Search no further for an article that will answer all your questions about the elusive powder post beetle and its relationship to furniture.
Have you ever seen tiny pin holes in your furniture? Ones that just appear for some reason. Collecting directly under the holes you will see a very neat pile of fine sawdust powder. At first, you may wipe the sawdust away- not knowing what actually caused it, but in a couple of days you find that it has appeared again in another neat little pile. After careful inspection, you find the source which is a tiny little hole. You have a powder post beetle.
Identification and Behavior
Powder post beetle is a term used to describe several species of small (1/8-3/4 inches long), wood-boring insects which reduce wood to a fine, flour-like powder. Although there are types that infest just about any type of wood (soft or hard), we will discuss the most common type, the Lyctid. It is usually found in hardwoods that furniture is made from.
Holes made by lyctid beetles are about the diameter of a pinhead whereas exit holes made by other species are slightly larger. Lyctid frass (powder) is extremely fine and feels like talc or flour when rubbed between the fingers. Other beetle frass is also powderlike, but feels gritty. Fresh powder indicates an active infestation. If there is no powder in close proximity to the holes, or no fresh powder is deposited after the area has been cleaned, then it may be inactive due to the mature beetle exiting the piece.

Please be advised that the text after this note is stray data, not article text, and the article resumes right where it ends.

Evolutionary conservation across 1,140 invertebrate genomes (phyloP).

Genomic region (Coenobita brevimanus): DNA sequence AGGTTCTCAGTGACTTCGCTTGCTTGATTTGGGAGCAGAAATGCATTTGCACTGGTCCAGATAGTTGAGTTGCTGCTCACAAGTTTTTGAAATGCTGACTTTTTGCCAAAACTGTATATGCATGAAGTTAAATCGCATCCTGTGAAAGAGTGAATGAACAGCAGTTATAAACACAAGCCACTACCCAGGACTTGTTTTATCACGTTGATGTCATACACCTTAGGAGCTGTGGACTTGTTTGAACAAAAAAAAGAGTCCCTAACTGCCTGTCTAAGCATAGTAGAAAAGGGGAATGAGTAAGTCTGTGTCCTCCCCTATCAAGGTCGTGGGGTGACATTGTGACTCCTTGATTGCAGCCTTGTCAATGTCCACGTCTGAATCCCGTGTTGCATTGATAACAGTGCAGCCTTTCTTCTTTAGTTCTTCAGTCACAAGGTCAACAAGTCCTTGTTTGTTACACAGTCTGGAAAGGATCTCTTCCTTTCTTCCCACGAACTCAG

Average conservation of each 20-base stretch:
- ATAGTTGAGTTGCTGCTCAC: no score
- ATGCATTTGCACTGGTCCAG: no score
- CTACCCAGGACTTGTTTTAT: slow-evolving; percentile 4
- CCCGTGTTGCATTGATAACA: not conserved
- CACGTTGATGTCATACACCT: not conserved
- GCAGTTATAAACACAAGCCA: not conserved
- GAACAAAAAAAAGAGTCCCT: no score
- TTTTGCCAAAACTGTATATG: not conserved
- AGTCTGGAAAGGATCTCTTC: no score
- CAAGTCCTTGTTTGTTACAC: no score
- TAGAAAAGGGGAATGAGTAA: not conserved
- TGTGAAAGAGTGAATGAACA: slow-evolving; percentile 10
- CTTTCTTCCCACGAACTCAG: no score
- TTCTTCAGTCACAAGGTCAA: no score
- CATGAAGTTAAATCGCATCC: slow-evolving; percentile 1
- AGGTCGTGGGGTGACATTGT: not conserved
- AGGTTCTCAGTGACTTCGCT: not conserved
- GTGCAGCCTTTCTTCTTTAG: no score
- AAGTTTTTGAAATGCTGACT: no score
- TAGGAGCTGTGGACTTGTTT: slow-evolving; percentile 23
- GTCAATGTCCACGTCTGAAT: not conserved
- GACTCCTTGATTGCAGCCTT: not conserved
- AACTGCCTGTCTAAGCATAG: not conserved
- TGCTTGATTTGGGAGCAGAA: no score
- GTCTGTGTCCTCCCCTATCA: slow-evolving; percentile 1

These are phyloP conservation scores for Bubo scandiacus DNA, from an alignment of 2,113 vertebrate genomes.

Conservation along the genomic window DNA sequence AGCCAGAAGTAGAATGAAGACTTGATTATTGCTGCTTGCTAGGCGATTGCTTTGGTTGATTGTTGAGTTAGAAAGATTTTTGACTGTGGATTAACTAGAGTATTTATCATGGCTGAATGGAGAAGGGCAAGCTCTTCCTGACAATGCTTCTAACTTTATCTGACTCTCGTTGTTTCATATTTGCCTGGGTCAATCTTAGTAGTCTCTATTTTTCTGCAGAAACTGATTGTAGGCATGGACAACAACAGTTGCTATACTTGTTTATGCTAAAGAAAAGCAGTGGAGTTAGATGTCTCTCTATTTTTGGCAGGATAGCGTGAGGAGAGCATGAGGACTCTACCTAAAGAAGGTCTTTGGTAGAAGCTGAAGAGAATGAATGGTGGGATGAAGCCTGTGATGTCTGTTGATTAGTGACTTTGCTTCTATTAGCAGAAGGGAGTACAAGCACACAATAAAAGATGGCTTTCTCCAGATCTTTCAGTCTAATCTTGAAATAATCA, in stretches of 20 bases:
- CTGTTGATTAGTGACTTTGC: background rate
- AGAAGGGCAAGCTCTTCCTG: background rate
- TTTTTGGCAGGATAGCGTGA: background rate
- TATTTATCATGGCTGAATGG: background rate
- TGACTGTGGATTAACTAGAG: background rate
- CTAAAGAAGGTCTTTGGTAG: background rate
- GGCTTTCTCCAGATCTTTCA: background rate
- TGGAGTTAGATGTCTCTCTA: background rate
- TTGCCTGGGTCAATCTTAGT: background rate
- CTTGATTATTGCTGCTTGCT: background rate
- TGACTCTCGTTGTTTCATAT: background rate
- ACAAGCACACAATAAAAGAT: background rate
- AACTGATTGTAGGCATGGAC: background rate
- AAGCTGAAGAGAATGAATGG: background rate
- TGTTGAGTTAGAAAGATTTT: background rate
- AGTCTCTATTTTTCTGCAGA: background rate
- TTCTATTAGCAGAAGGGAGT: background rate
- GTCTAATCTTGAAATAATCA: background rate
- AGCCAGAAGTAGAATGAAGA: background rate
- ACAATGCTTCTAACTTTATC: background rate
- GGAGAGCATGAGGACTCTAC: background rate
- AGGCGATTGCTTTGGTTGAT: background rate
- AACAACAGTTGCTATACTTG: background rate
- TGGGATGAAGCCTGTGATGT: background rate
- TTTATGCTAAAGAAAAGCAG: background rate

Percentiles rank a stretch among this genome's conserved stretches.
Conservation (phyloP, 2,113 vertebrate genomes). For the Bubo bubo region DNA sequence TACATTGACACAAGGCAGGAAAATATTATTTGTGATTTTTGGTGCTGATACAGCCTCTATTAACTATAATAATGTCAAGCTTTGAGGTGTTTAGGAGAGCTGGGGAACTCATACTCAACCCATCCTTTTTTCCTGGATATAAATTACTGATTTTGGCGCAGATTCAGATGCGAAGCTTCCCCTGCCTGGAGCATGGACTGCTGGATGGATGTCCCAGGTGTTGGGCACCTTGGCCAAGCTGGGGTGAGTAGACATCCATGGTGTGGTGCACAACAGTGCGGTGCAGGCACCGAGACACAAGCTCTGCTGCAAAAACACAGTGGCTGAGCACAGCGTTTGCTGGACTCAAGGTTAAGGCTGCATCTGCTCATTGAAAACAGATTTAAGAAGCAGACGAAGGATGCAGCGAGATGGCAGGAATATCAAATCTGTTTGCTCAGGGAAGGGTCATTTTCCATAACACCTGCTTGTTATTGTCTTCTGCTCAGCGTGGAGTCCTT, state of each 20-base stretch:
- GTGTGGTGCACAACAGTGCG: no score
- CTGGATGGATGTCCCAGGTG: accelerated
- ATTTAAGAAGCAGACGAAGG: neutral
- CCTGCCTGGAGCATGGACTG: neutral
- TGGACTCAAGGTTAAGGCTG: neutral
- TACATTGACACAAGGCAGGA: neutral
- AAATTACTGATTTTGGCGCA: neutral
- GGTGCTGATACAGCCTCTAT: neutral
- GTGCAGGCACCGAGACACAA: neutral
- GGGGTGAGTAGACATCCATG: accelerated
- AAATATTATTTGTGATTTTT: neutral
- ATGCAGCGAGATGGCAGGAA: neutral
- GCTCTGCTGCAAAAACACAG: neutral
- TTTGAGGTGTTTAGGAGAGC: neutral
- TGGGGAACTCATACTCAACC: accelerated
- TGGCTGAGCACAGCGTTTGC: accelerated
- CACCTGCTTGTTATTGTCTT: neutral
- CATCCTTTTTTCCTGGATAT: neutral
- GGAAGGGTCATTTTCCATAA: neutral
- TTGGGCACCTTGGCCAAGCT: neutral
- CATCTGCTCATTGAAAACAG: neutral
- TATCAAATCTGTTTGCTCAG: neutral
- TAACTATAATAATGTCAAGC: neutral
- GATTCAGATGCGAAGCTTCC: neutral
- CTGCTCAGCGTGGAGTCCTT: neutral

The boring is done by the larvae as they create narrow, meandering tunnels in wood as they feed. They will usually stay within the very board that they are in, and will eat the wood inside right up to the surface. Sometimes you can tap the wood surface to detect the tunnels by the hollow sound of the tapping. The holes you see are not entry holes though. These are exit holes where the larvae discard the wood fibers after depleting them of the starches they need for food. The holes will also be the exit for the adult once it has matured. Newly-emerged adults will search for a mate in order to lay eggs on or below the surface of bare wood (including trees or unfinished lumber).
Eggs can lay dormant for 1 to 5 years. One expert exterminator has stated that Mother Nature has actually enabled the eggs to lay dormant for decades before hatching. He came to this conclusion due to the treatment of infestations in antiques. Remember that the tiny holes are created as an exit. According to most experts, the eggs were laid in the wood before it was manufactured into a piece of furniture no matter how old it is. You’re just not going to find these insects buzzing around inside your home, mating, and damaging your belongings.
The eggs hatch into tiny larvae which bore into the wood, emerging as adults months later. After feeding for an extended period, the larvae will enter the pupal stage to mature. Adult beetles are rarely seen because their life span is usually a short one, and they are most active at night. I have personally only seen one live beetle even though I have seen dozens and dozens of pieces of furniture with “shot-holes”. I felt lucky to have actually held one in my hand after trying to find them for years.
Imported tropical hardwoods are especially prone to lyctid beetle attack because of poor storage and drying practices prior to shipment to this country. Lumber used to construct houses in the United States are not usually prone to have infestations because of the softer wood (pine) that is used. Many people are concerned their homes are at risk of an infestation when they find evidence of a powder post beetle, but I’ve never heard of a single account of a beetle infesting other areas of a home. This is most likely because: 1- they need a mate in order to reproduce, and 2- They will not deposit eggs into wood that is finished (like furniture, cabinets, and hardwood floors). They need raw hardwood with a crevice to lay the eggs in. Your belongings are pretty safe.